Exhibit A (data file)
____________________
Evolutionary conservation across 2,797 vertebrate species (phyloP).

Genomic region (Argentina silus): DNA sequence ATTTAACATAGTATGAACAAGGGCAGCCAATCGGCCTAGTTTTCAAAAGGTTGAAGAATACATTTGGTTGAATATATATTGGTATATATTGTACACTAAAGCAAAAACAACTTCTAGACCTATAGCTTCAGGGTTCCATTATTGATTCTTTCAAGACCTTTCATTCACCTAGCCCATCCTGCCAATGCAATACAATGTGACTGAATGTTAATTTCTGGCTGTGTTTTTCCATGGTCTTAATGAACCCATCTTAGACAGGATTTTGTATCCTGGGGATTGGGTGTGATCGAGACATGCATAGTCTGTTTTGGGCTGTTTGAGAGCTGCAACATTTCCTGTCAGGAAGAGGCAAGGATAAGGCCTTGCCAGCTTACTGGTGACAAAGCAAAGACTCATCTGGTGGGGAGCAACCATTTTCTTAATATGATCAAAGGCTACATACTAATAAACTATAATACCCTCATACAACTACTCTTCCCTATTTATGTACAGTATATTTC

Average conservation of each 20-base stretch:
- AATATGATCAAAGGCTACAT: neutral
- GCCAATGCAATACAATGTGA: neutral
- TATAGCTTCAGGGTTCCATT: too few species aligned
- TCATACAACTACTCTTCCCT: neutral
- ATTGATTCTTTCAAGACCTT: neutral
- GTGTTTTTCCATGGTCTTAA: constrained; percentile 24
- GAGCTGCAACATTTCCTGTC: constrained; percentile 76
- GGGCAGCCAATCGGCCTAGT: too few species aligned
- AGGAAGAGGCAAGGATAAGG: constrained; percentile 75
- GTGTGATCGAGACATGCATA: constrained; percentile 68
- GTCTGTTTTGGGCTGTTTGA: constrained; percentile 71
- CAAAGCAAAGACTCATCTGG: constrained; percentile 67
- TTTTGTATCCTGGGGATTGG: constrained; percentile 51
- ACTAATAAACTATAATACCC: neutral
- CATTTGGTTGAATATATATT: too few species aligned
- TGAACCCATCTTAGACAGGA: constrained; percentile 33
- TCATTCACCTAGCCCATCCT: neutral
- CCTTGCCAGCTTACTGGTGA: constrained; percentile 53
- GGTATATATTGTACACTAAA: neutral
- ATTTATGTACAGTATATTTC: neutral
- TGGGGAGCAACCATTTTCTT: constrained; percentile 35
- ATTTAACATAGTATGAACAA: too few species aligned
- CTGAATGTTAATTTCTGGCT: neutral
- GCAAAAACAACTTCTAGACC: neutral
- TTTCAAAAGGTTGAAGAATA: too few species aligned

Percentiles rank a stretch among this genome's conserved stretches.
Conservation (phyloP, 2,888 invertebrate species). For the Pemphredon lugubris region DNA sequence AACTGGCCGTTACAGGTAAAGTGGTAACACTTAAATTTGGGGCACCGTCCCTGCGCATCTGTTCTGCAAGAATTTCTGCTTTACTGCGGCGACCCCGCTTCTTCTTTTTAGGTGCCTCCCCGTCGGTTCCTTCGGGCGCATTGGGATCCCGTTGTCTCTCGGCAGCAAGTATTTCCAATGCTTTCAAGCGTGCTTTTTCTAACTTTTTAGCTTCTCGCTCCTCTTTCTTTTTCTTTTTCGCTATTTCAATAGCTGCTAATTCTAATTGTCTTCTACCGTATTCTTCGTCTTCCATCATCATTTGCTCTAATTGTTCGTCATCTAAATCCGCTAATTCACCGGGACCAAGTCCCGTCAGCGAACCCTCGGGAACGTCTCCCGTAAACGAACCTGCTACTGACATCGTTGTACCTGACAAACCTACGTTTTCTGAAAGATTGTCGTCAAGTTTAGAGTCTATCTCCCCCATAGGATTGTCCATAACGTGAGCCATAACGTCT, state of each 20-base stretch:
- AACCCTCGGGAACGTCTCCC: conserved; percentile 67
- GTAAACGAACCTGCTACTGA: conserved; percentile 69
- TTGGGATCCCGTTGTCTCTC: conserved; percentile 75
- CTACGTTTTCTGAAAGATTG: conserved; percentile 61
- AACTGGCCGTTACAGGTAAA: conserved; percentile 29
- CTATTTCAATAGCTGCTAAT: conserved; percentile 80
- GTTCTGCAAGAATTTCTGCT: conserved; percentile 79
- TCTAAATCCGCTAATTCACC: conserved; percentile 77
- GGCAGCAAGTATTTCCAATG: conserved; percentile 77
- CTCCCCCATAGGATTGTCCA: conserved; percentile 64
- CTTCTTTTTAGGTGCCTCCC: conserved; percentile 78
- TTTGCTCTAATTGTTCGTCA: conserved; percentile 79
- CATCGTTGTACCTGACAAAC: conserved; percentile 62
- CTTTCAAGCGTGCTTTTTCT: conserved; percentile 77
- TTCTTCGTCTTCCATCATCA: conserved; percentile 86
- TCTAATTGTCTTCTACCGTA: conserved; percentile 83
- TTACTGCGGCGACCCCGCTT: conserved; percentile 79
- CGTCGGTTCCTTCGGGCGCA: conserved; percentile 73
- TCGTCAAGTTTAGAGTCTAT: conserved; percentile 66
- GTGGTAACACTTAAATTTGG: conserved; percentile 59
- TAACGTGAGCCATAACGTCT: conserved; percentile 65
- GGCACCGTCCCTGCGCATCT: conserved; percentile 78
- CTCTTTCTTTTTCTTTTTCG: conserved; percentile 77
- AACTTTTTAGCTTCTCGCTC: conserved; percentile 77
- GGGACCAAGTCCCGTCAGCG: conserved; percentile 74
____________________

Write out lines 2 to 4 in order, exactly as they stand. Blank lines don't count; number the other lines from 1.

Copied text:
Genomic region (Argentina silus): DNA sequence ATTTAACATAGTATGAACAAGGGCAGCCAATCGGCCTAGTTTTCAAAAGGTTGAAGAATACATTTGGTTGAATATATATTGGTATATATTGTACACTAAAGCAAAAACAACTTCTAGACCTATAGCTTCAGGGTTCCATTATTGATTCTTTCAAGACCTTTCATTCACCTAGCCCATCCTGCCAATGCAATACAATGTGACTGAATGTTAATTTCTGGCTGTGTTTTTCCATGGTCTTAATGAACCCATCTTAGACAGGATTTTGTATCCTGGGGATTGGGTGTGATCGAGACATGCATAGTCTGTTTTGGGCTGTTTGAGAGCTGCAACATTTCCTGTCAGGAAGAGGCAAGGATAAGGCCTTGCCAGCTTACTGGTGACAAAGCAAAGACTCATCTGGTGGGGAGCAACCATTTTCTTAATATGATCAAAGGCTACATACTAATAAACTATAATACCCTCATACAACTACTCTTCCCTATTTATGTACAGTATATTTC

Average conservation of each 20-base stretch:
- AATATGATCAAAGGCTACAT: neutral